Semien didn't receive All-Star honors this season, which is a shame. He deserves something after the show he put on.

Speaking of Bregman ... I voted for him at third base, the position that was the toughest to select across the roster.

He, Matt Chapman and Nolan Arenado each put up a phenomenal season and reminded you just why it's called the hot corner.

For Bregman, he was sensational across the board in each hitting category, finishing 2019 with a .296 average, 41 homers and a 1.015 OPS. Arenado matched Bregman's long-ball numbers with 41, but ya know -- Coors. 

And that energy is contagious.

Outfielders were easy to vote for.

Trout, Cody Bellinger and Christian Yelich. I really hope you guys won't argue with me on those.

The starting pitchers, for the most part, hosted arms from the final two teams still playing October baseball. Justin Verlander earned his second Cy Young Award, posting a 2.58 ERA with 300 strikeouts in 223 innings and an MLB-leading 0.80 WHIP.

Well-deserved. 

Verlander's former teammate Gerrit Cole was behind him in Cy Young voting, leading the AL with a 2.50 ERA and MLB with 326 strikeouts and 13.8 strikeouts per nine innings.

I also voted for Max Scherzer and Stephen Strasburg, and once again, I hope there are no arguments there. If there is, I have plenty of photos of them drenched in champagne celebrating a World Series championship to back me up.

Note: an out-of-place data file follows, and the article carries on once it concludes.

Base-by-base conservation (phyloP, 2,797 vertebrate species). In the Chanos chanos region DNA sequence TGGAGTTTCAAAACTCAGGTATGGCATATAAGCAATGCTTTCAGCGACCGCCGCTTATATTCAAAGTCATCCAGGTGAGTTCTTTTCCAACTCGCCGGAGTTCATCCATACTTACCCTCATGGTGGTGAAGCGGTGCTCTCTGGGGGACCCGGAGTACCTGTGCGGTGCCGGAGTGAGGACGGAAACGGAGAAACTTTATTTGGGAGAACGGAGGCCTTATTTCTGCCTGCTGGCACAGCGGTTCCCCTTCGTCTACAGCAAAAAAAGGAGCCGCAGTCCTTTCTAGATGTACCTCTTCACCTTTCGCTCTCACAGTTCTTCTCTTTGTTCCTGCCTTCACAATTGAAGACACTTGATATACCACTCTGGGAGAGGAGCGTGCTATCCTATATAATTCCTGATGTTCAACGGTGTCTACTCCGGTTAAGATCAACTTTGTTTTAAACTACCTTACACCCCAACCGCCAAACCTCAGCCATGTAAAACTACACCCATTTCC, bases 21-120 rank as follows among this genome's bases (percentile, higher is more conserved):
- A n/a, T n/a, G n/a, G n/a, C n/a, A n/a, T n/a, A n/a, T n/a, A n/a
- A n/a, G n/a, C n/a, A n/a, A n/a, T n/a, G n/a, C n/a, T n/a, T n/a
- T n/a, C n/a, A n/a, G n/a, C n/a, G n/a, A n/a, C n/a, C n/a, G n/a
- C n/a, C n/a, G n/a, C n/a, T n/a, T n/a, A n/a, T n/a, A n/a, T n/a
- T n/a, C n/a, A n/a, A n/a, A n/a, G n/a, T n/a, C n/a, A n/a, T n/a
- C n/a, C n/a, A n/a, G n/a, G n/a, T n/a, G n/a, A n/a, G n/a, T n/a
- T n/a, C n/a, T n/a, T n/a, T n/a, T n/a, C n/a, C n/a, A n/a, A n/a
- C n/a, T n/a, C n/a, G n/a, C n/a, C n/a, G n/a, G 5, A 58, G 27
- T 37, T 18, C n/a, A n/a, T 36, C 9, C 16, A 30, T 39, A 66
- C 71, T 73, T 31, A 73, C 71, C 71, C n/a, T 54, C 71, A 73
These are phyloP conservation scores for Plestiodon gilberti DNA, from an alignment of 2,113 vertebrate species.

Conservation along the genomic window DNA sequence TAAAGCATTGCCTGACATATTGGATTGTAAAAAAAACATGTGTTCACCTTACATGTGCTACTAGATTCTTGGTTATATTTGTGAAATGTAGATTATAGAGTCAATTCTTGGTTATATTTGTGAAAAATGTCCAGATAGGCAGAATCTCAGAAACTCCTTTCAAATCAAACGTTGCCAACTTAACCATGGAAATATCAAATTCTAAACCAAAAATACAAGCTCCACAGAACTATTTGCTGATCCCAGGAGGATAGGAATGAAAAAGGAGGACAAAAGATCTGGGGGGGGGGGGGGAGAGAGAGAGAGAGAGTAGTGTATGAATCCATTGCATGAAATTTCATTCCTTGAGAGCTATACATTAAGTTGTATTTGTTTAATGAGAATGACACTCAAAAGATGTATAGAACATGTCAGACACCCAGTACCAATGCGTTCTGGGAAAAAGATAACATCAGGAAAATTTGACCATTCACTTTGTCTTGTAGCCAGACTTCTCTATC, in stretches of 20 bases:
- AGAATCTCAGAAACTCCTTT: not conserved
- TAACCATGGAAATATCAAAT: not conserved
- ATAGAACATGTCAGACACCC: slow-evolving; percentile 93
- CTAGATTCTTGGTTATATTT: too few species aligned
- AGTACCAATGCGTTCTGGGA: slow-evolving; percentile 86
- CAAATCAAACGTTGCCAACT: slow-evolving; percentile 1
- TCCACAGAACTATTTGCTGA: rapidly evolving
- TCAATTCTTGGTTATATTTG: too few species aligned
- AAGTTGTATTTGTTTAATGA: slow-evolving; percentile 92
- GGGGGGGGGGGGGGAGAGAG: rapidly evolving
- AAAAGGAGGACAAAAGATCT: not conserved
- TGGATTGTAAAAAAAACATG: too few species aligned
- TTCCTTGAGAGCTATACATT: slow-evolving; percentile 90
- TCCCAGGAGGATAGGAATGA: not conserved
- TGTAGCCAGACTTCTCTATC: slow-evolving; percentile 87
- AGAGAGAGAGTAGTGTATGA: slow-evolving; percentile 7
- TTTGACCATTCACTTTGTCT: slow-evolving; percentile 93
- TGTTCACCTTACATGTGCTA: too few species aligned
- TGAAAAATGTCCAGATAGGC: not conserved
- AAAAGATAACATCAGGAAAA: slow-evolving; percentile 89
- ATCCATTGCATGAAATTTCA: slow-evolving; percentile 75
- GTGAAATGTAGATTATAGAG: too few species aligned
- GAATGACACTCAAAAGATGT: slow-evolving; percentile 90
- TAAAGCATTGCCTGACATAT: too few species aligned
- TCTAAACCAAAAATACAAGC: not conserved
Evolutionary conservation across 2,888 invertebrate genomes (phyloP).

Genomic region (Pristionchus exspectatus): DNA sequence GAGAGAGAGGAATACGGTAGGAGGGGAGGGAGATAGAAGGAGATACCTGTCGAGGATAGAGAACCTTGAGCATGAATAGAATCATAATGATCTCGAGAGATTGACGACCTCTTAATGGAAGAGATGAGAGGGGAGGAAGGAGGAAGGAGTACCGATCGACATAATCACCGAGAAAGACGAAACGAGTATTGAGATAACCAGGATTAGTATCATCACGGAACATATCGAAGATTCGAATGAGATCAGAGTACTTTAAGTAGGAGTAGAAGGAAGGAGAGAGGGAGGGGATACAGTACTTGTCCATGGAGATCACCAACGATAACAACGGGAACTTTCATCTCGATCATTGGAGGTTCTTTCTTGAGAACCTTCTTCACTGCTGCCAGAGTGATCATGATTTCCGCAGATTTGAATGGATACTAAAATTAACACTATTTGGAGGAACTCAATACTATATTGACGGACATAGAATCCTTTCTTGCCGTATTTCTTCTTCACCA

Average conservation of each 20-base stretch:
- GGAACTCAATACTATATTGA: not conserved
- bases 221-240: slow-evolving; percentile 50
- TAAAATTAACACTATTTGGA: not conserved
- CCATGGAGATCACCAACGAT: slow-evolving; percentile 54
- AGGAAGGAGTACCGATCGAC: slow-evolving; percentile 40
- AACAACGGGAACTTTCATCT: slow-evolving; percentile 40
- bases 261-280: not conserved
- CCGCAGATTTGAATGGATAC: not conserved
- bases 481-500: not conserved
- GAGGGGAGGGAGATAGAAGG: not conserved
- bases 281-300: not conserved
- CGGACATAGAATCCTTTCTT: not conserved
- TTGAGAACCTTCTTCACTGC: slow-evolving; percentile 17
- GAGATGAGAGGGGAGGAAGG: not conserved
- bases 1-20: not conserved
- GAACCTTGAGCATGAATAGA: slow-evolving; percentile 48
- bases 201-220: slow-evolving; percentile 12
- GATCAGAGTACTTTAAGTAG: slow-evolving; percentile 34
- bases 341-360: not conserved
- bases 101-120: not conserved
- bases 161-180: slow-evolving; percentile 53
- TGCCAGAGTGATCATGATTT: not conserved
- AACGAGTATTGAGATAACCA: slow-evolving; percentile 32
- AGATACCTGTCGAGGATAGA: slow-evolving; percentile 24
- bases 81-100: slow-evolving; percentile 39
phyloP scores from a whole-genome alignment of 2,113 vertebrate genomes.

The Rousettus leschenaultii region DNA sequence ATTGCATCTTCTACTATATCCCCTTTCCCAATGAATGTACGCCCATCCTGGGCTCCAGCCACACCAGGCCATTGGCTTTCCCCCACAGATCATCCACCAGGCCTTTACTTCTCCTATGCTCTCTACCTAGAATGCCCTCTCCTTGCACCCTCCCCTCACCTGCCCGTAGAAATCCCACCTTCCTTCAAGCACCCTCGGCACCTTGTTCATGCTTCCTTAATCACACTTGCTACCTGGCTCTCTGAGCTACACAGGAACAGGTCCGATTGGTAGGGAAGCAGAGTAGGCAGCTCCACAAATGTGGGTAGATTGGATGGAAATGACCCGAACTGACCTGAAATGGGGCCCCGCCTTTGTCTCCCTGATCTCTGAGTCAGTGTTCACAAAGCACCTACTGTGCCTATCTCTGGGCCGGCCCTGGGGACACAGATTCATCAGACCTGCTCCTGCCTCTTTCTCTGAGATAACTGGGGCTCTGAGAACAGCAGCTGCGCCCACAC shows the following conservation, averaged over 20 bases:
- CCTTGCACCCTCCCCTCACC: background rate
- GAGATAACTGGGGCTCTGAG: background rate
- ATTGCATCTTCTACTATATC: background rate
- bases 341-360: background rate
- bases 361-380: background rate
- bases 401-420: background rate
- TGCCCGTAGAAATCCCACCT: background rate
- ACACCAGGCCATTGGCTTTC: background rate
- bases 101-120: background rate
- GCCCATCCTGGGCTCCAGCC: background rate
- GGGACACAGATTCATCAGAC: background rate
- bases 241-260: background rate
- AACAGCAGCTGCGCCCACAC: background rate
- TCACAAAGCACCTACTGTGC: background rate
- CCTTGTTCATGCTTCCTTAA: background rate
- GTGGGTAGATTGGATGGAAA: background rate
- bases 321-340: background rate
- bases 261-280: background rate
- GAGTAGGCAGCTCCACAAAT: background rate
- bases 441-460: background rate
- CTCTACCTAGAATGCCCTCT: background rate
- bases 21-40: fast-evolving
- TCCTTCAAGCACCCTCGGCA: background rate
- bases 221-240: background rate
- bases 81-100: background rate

Former A and current Cincinnati Red Sonny Gray didn't reach his 2015 heights, but he dropped his ERA drastically from his 2018 campaign, boasting a 2.87 ERA with the Redlegs. His season deserved to be recognized.

From the bullpen, A's Liam Hendriks got a vote because he not only put up the numbers but switched to closer role responsibilities and did it smoothly and masterfully.

He finished his 2019 All-Star season with a 1.80 ERA and 124 strikeouts in 85 innings with a 0.97 WHIP.

[RELATED: Hendriks shift in energy factors in success with A's]

How'd I do? Let me know.

The winners for first and second-team honors will be announced at this year's Winter Meetings in San Diego.